Back when I was a kid in the early 1980’s a friend and I would sit at night listening to night time DX stations on AM radio. We would document the times and dates, research the station and then mail them a letter requesting a QSL card. These were the days before I became a ham radio operator. I have not done this for years until recently. I’ve regained contact with my old friend and continued this practice. We even created a Facebook Group for our activities.
Things have changed in recent years due to the Internet and the fact that most stations stream their audio online. Today, it is easy to hear stations all over the world on the Internet so a letter telling them what was playing at a specific day and time is no longer sufficient proof that you received their signal. You could easily listen to their streaming audio online and then just tell them you received their signal. My friend came up with a way to prove it was indeed over the radio, and also keep a record of the event.
He started making videos with his tablet and then uploading them to Youtube, creating a visual proof of the event. Then he emails the station and attaches a link to the video. He’s had such great success that I am doing the same. In the picture above, you can see how I have put a camcorder in front of the radio to make the video that is later uploaded onto Youtube. You can see my videos here. I just have a couple for now but I plan to add more.
In this video, you can see where last night I was listening to KFAB, 1110 KHz from Omaha, Nebraska. This is right off the AM radio with no special antennas installed.
It may seem strange to be a licensed amateur radio operator and be focusing on AM station instead of other amateur stations. Well this is not in exclusion of other amateur stations, but rather another hobby. There are only so many AM stations and many of them are low power. I received a 28 watt station that was more than 300 miles away on AM radio. I thought that was pretty cool. We have a 50,000 watt AM station here in Oklahoma City (KOKC 1520 KHz) that is very powerful. Fortunately for me, the station has a directional night time pattern toward the North and West and South. It nulls out the East and I just happen to live about 15 miles toward the East of the station. At night I can barely hear them at my house and so I have been hearing some weak signals coming in on that frequency. My next goal is to get a contact with a station on that frequency while inside the Oklahoma City limits. Since KOKC is weak at night at my house, I believe I can null out their signal enough to be able to get the other station.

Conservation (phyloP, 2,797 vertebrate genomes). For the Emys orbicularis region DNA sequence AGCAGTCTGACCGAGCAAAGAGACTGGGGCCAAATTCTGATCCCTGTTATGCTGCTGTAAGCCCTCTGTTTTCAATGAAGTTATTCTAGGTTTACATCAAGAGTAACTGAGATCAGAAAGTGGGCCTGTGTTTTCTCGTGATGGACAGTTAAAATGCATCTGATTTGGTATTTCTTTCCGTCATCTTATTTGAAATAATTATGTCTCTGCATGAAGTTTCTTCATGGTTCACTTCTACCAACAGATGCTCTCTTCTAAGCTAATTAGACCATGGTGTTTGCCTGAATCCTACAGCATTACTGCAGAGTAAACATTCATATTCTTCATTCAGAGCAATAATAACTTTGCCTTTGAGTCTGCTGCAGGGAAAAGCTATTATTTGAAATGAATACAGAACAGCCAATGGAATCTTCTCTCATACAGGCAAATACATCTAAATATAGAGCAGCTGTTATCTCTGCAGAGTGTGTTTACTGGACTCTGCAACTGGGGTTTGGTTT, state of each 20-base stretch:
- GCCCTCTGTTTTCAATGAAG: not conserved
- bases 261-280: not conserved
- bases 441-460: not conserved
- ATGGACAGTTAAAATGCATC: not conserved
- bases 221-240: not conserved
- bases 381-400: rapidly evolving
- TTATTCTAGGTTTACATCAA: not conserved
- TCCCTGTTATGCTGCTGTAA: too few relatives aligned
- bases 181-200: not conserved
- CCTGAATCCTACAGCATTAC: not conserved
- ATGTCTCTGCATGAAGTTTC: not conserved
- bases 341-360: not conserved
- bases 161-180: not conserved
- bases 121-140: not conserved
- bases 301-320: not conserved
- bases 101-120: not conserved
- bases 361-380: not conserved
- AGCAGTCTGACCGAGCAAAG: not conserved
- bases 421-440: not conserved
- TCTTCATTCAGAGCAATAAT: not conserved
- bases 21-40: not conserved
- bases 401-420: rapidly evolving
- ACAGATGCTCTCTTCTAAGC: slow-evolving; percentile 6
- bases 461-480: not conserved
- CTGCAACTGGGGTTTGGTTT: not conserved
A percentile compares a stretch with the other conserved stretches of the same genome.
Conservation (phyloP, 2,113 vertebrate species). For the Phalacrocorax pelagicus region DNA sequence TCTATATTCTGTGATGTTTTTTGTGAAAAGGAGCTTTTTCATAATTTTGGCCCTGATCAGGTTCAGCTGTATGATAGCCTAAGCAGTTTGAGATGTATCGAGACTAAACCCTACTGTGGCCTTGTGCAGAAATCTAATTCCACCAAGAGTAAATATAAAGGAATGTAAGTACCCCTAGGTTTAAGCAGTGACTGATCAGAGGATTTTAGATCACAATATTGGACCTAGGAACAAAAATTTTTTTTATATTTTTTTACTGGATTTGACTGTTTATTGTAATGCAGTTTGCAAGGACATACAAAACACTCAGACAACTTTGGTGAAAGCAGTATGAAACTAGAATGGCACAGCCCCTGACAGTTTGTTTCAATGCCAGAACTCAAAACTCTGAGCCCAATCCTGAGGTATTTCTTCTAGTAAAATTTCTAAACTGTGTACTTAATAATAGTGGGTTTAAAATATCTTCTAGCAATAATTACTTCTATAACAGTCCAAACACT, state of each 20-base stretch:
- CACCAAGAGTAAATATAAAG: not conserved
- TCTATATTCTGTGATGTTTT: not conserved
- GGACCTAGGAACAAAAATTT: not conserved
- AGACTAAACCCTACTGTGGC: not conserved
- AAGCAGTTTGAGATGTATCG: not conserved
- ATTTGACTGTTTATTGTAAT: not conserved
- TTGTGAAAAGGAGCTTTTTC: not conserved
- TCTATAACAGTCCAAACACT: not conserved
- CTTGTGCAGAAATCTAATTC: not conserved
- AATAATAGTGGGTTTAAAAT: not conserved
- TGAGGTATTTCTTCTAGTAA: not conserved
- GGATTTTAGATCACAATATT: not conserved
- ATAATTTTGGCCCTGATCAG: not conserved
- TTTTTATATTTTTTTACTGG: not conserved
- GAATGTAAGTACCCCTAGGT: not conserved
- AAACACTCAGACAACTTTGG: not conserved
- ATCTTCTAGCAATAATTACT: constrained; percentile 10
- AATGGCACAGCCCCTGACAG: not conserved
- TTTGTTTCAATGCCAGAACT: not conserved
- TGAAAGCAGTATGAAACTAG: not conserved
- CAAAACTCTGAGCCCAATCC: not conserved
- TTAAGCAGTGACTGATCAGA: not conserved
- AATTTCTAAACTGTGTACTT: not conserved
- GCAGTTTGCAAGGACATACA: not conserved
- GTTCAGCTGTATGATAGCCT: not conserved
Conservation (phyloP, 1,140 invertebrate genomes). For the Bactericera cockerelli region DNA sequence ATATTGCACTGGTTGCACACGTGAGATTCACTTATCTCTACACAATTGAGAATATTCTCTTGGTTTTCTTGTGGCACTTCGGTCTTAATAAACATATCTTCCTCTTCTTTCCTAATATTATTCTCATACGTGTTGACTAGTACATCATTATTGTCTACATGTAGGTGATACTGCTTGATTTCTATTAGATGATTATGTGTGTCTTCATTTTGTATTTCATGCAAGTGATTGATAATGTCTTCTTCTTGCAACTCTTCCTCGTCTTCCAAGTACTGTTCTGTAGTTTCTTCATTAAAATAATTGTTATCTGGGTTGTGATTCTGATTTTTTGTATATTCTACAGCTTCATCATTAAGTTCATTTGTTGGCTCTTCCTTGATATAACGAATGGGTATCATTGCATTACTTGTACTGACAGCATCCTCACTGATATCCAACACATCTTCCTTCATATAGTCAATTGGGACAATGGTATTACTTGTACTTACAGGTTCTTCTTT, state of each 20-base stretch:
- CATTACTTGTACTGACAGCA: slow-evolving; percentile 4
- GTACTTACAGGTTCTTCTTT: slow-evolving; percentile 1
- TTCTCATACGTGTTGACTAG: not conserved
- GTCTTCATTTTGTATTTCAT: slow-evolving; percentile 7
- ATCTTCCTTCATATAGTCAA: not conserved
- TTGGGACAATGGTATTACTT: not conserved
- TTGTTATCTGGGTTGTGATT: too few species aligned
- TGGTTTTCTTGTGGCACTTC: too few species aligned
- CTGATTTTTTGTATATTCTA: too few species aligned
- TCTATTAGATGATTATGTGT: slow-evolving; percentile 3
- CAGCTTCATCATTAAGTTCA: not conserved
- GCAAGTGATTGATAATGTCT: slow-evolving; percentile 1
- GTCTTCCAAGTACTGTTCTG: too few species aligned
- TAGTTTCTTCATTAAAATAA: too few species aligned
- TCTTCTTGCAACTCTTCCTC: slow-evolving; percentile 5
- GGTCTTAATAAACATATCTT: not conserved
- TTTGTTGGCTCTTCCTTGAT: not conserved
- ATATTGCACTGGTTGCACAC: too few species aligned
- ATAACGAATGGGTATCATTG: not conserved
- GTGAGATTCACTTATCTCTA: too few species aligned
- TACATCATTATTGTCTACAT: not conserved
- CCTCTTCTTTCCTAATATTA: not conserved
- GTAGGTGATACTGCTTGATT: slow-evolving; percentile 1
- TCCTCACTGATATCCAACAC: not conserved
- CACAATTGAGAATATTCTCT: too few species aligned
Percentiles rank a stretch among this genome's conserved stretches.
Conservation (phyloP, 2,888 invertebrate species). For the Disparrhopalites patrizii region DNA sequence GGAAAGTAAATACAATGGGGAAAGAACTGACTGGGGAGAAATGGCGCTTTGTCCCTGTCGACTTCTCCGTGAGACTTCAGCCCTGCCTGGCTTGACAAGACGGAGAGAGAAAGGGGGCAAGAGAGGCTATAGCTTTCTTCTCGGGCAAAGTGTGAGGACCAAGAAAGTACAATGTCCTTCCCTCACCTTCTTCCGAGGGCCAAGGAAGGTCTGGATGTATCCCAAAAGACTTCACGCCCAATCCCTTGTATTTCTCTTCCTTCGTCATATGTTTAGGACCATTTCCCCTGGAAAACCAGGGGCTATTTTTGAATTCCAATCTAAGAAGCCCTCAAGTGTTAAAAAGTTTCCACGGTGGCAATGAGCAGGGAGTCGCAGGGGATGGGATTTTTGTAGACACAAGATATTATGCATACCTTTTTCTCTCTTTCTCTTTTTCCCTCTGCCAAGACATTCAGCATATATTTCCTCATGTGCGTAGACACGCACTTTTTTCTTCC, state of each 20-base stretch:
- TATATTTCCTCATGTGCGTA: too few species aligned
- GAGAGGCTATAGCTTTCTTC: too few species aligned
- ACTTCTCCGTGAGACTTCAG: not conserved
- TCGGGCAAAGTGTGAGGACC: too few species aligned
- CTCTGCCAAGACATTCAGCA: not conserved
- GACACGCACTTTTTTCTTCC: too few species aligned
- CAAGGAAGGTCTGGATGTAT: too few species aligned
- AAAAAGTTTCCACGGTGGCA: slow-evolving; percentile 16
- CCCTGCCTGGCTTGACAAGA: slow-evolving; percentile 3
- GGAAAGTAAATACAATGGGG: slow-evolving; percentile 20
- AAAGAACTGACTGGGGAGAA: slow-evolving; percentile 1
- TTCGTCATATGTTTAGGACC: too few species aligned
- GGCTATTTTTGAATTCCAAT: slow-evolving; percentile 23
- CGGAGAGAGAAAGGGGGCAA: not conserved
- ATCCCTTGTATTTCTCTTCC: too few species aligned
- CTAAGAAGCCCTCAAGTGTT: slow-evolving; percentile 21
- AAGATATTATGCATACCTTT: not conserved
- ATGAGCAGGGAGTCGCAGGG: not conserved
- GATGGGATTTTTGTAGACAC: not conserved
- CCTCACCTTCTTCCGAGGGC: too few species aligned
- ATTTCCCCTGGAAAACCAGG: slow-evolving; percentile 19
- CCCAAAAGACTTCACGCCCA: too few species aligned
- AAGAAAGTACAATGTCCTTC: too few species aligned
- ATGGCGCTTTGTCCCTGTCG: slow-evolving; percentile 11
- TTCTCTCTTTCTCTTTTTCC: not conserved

This really is fun because you can find many stations on the same frequency by nulling out the other station. You can build external loop antennas to strenthen one station while nulling out another. My friend and I started doing this in 1982 and believe it or not, he still has his original log and QSL cards from back then. I’ve moved many times since then and so I lost my logs. Now that I am back home in Oklahoma City, I have begun receiving these stations again. If you are into distant stations, ham or CB operator, you should give it a try. It is really fun.